The new lawsuit accuses the NBA prospect of secretly recording a sexual encounter, and it names the school district and a coach for failing to act.

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A second former classmate of ex-Federal Way High School basketball star Jalen McDaniels has sued him for allegedly recording and sharing video of her having sex with another teen during their senior year two years ago, contending in a court filing Monday that the NBA prospect sidestepped criminal charges only with help “from his coaches to avoid detection.”

In a 16-page complaint, Tally Thomas alleges that, when she was 17, McDaniels sat in a closet and secretly recorded her having sex with a high school teammate. Thomas also names as defendants the Federal Way School District and its high school basketball coach, Jerome Collins, claiming both negligently failed to act.

The lawsuit contends that after Thomas came forward in February 2016, Collins tried to cover up the incident involving his star forward by downplaying it and urging Thomas not to report it. Meanwhile, the coach allegedly broke the law by ignoring requirements to report McDaniels to law enforcement and state child welfare authorities. Instead of facing serious consequences, McDaniels led the team to the state title.

“The absence of any criminal prosecution is not legitimate rationale for defendants to claim McDaniels acted lawfully,” the suit states. “McDaniels did not act lawfully. Neither did Coach Collins.”

McDaniels, now 20 and playing college ball for San Diego State University, has declined comment about his legal troubles, saying through a lawyer last week that he’ll address the matter in court. His status as a starting player for the Aztecs remains unchanged.

Collins last week also declined comment, citing an ongoing school district investigation. A spokeswoman for the Federal Way School District said an outside investigation remains ongoing and the coach has been placed on administrative leave during the probe.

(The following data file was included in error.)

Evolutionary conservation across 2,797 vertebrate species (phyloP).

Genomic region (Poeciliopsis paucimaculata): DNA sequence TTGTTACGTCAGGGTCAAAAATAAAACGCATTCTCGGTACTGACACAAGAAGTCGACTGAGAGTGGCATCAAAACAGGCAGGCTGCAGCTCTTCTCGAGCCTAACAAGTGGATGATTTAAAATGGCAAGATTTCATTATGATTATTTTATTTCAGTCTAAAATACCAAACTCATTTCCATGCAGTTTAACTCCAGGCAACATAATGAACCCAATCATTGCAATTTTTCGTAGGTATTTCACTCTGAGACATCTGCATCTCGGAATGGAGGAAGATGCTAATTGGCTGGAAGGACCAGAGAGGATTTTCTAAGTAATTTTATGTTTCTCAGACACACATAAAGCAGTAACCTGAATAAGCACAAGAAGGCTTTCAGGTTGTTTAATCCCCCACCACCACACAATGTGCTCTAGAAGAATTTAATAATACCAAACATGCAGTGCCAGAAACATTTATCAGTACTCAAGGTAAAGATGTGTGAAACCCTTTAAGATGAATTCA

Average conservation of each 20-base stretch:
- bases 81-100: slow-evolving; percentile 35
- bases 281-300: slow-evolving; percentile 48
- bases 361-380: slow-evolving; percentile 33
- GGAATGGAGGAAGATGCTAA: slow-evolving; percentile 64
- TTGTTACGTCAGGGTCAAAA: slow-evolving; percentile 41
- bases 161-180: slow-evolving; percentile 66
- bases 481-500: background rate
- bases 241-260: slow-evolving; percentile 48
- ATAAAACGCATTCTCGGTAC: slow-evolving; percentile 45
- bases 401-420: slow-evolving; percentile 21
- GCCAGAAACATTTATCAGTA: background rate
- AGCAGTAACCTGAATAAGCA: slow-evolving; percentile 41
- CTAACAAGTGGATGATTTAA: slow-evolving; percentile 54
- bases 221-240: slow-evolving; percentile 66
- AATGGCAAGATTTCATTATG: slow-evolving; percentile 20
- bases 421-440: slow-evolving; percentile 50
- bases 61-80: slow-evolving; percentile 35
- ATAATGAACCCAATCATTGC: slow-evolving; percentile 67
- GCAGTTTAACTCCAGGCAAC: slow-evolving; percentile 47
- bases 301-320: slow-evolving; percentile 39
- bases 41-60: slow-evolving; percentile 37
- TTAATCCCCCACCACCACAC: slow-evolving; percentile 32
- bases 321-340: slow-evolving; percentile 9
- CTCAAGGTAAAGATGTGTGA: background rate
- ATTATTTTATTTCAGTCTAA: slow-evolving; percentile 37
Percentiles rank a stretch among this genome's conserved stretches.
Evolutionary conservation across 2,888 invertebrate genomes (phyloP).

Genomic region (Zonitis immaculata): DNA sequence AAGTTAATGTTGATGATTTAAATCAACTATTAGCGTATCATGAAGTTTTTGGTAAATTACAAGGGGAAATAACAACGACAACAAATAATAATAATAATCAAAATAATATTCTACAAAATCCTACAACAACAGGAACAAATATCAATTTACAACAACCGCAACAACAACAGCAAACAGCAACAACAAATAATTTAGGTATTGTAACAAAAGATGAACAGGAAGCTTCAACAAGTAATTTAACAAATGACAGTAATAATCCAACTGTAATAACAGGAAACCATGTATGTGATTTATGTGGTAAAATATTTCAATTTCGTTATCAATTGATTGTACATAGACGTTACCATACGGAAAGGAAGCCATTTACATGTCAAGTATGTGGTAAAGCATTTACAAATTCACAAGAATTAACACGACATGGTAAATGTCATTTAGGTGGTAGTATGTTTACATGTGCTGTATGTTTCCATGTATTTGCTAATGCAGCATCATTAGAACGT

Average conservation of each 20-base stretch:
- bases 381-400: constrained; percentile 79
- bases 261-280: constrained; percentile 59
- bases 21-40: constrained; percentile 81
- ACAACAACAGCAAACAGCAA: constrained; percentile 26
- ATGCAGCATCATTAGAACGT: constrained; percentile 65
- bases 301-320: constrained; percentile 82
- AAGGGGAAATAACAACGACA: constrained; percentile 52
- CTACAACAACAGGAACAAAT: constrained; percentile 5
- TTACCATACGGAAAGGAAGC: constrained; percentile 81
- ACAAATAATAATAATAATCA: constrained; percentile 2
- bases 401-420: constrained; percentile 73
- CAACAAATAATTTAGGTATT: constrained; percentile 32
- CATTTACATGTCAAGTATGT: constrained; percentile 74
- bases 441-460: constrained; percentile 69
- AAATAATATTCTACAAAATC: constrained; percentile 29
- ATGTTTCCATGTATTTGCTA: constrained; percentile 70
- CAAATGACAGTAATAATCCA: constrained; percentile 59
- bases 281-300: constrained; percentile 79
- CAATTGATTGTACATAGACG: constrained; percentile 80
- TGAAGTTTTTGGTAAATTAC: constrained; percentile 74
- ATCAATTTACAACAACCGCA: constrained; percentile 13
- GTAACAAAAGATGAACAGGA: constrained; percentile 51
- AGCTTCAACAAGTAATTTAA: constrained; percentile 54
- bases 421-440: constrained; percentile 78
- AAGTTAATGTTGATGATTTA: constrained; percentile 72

Thomas’ lawsuit comes less than a week after her former high school classmate, Gwen Gabert, sued McDaniels, contending he secretly recorded her having sex with him in 2016 and later distributed the images to other students. Both women contend they were ridiculed, humiliated, suffered emotionally and became suicidal after the recordings were distributed.

Last week, King County prosecutors opted against bringing felony voyeurism charges against McDaniels, citing legal insufficiency in the criminal case against him.  According to a prosecutor’s “decline memo” released Monday, a police investigation failed to find evidence proving sexual motivation — a key element in proving the voyeurism offense.

“There is no evidence that his decision to record was done for the purpose of arousing or gratifying the sexual desire of any person,” according to a memo dated Dec. 12 and signed by King County Senior Deputy Prosecuting Attorney Celia A. Lee. “In the absence of such evidence, the State would be unable to prove a charge of Voyeurism beyond a reasonable doubt.”

Lee’s decline memo, which is meant to provide a legal explanation for the charging decision to Det. Heather Castro, the Federal Way police officer who investigated the case, noted that police might have had a better chance at pursuing the gross misdemeanor charge of  “disclosing intimate images” against McDaniels in Federal Way municipal court, but now it’s too late.

“Although the statute of limitations has run, had this case been reported within two years of its commission, charges of Disclosing Intimate Images … may have been appropriately filed in municipal court,” Lee’s memo said.

A spokesman for the Federal Way police department did not return messages seeking comment on Monday.

Joan Mell, an attorney who represents both accusers, said Monday that Gabert reported her allegations to police in April 2016, which ordinarily would provide ample time to make a case.

But Mell blamed reluctant witnesses who refused to cooperate with an investigator and Collins’ alleged inaction for undermining the criminal case against McDaniels.

Gabert’s lawsuit also alleges that San Diego State University police and athletic officials failed to aid the Federal Way detective after she asked in September 2016 that McDaniels’ phone be secured as part of her investigation.